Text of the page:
2-12-23 Sixth Sunday after Epiphany
Living the Joy of Participating in the Sacred Romance
In the Greek language from which our Bibles are translated, there are three different words for love. First, there is sexual love, that love between a husband and wife. Secondly, there is brotherly love, such as close friends, siblings, or relatives might have for each other. I think you could also include those who would give their life up to save others in that category. Last but certainly not least is the love that loves for the sake of loving. That is perfect love, the love that only God has.
Since Tuesday is Valentines Day, I want to share with you some of my thoughts on a book written by Brent Curtis and John Eldredge titled 'The Sacred Romance.' In their book, they invite the reader to think about their relationship with God, who comes to the rescue of the brokenhearted. The truth of the Gospel, the good news of Jesus' death and resurrection, is intended to free us to love God and others with our whole hearts.
Deep down, if we are honest with our deepest longings, we all long for the love that only God can give us. I want you to think of God's salvation story in the sense of it being a cosmic drama. Our longing for love and unconditional acceptance is the setting for what Brent and John call the Sacred Romance.
Like any good drama, the hero comes to the rescue of his beloved; that is us. God, the Father, is the author of this romance, and God the Son is the lead character. We, the beloved, need to be delivered from the arrows of life that inflict harm on us and cause us to pull away from God the Father, who wants to rescue us.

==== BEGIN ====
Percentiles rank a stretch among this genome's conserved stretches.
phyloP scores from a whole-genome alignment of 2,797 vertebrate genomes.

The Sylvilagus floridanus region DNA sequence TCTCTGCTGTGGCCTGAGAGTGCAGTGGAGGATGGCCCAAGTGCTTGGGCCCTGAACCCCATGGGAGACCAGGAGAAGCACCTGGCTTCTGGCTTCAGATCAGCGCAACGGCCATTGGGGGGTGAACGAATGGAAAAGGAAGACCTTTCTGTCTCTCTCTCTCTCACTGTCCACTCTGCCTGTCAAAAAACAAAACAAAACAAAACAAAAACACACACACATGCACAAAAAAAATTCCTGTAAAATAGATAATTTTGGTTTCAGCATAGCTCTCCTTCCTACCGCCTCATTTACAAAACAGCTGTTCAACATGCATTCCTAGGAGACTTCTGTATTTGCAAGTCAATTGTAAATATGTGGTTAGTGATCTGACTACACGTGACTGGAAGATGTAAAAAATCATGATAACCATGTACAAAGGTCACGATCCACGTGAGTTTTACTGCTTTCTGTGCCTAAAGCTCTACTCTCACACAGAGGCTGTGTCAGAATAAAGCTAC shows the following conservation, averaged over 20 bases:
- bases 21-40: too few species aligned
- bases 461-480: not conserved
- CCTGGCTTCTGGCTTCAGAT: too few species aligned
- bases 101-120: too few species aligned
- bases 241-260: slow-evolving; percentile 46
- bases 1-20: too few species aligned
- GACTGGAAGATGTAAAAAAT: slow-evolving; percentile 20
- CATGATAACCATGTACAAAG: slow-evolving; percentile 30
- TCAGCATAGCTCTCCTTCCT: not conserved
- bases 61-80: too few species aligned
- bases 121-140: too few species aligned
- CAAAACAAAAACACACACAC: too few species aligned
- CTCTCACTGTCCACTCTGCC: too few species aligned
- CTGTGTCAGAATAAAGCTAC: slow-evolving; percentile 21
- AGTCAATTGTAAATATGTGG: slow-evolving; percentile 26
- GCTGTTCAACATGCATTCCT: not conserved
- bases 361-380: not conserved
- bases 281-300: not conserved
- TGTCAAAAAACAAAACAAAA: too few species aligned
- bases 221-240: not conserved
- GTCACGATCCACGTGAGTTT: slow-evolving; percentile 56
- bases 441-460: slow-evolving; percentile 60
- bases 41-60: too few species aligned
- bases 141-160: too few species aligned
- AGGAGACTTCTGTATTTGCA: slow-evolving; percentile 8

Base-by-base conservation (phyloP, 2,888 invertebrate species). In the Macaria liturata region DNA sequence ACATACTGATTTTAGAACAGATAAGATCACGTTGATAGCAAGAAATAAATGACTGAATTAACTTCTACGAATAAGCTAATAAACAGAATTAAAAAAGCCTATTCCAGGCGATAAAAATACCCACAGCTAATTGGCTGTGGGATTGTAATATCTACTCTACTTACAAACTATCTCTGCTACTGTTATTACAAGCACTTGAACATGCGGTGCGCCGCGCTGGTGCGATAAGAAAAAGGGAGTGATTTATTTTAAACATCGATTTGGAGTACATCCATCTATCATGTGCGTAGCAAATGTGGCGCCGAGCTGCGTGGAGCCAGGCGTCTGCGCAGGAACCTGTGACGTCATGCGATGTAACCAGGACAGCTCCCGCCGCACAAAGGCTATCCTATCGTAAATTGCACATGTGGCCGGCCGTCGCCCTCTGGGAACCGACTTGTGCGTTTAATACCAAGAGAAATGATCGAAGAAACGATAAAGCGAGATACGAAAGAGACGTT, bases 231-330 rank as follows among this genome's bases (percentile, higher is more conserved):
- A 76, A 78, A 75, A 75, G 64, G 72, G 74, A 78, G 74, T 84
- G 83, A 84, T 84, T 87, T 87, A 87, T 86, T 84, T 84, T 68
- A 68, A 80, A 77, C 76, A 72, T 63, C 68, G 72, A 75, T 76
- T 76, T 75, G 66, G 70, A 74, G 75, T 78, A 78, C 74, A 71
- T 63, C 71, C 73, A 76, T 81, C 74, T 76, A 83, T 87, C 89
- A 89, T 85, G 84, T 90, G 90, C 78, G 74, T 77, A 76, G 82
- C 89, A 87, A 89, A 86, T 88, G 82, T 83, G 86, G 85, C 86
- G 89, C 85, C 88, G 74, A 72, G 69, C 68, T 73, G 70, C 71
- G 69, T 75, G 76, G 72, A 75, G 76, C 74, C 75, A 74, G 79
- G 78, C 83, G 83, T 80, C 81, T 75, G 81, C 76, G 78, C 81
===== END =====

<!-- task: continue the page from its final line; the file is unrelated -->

"The process of our sanctification, our journey rests entirely on our ability to see life from the basis of two questions. Who are we, and where is God in our lives as we live them today? Even though it might seem like it at times, our lives are not random series of events; they tell a personal story that has meaning. We are in a Sacred Romance. There is something wonderful that draws our hearts; we are being wooed. We are the Beloved; our hearts are the most important thing about us."
Brent and John claim that we have lived for so long with a rational approach to Christianity, getting all the facts straight, and learning the catechism when we were young, that we have nearly lost what it truly means to be a Christian that truly rejoices for being forgiven. Who truly has the desire to love others because God loves us.
They put forth in this book that we should see Scripture as a cosmic drama in four acts—creation, Fall, redemption, and hope—dramatic narratives you can apply to all areas of life. "Our rationalistic approach to life has, for too many Christians, stripped us of a faith that is barely more than mere fact-telling. Modern evangelicalism reads like an instruction book. Everything in the book is true, for all the facts are there, but it doesn't take your breath away. It does not force us to our knees in reverence and awe, as with Moses at the burning bush or the disciples in the presence of the risen Christ."